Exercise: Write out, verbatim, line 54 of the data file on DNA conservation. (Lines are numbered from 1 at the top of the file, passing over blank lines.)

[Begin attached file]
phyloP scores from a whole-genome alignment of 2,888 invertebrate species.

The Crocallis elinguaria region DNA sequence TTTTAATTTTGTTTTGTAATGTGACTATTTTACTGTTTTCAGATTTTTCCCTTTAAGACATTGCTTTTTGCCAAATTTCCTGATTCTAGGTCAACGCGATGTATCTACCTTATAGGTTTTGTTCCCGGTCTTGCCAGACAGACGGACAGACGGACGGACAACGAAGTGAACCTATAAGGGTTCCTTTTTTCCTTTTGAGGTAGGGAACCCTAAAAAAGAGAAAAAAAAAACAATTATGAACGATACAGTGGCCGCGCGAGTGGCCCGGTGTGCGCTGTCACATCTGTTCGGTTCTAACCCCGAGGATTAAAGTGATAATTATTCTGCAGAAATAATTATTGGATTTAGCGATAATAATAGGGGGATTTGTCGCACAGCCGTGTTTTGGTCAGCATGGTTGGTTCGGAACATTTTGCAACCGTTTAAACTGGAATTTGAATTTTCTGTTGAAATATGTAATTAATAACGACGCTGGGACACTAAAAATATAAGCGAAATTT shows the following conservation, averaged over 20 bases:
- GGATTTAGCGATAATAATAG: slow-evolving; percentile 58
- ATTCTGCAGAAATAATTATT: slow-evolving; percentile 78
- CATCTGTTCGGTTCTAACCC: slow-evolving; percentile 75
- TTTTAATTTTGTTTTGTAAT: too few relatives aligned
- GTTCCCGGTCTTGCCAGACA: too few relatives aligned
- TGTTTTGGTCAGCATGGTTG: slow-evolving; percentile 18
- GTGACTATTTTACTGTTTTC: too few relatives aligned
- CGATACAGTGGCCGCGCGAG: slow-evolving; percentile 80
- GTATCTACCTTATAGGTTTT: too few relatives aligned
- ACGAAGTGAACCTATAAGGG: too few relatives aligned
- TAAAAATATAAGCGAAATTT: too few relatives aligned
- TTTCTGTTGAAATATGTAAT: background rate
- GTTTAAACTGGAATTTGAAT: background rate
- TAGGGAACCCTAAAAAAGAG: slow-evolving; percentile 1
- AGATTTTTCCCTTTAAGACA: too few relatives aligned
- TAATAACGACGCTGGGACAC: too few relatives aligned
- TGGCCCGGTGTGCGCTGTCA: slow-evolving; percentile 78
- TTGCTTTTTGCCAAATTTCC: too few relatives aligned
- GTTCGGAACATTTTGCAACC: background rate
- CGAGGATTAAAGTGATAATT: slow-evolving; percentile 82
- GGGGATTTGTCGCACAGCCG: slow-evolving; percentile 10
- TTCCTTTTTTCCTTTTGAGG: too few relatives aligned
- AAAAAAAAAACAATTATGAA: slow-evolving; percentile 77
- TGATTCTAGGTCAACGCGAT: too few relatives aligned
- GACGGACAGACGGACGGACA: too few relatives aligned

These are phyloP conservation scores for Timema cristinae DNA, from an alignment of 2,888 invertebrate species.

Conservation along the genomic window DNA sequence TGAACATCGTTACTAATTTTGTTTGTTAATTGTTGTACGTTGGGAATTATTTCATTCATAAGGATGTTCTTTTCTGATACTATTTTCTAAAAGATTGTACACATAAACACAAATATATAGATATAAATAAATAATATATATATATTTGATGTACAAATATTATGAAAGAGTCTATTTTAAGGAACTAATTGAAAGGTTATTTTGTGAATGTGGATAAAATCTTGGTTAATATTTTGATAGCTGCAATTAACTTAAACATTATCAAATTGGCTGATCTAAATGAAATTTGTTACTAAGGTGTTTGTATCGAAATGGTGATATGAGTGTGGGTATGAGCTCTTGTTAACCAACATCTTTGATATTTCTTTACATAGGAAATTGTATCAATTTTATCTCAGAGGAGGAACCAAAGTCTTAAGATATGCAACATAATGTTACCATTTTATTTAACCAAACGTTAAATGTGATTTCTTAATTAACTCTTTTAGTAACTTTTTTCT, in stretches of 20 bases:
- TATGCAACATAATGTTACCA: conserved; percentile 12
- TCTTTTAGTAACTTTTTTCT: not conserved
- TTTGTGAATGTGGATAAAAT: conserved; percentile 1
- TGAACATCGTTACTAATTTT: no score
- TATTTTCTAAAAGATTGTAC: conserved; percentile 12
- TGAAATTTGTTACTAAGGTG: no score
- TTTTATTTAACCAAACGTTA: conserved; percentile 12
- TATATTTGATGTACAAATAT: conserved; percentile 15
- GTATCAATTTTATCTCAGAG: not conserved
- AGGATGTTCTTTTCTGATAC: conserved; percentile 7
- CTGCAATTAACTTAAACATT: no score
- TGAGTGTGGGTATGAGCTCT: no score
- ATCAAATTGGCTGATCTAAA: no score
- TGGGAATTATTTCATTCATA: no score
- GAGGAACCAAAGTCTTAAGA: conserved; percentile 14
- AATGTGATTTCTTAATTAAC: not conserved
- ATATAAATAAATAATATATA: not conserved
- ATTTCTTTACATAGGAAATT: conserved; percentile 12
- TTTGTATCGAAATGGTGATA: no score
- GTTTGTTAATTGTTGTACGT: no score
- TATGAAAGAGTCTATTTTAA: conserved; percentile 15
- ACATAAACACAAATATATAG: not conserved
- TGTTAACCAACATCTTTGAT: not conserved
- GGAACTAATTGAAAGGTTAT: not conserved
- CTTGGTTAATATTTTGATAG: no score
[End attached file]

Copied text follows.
- CTTGGTTAATATTTTGATAG: no score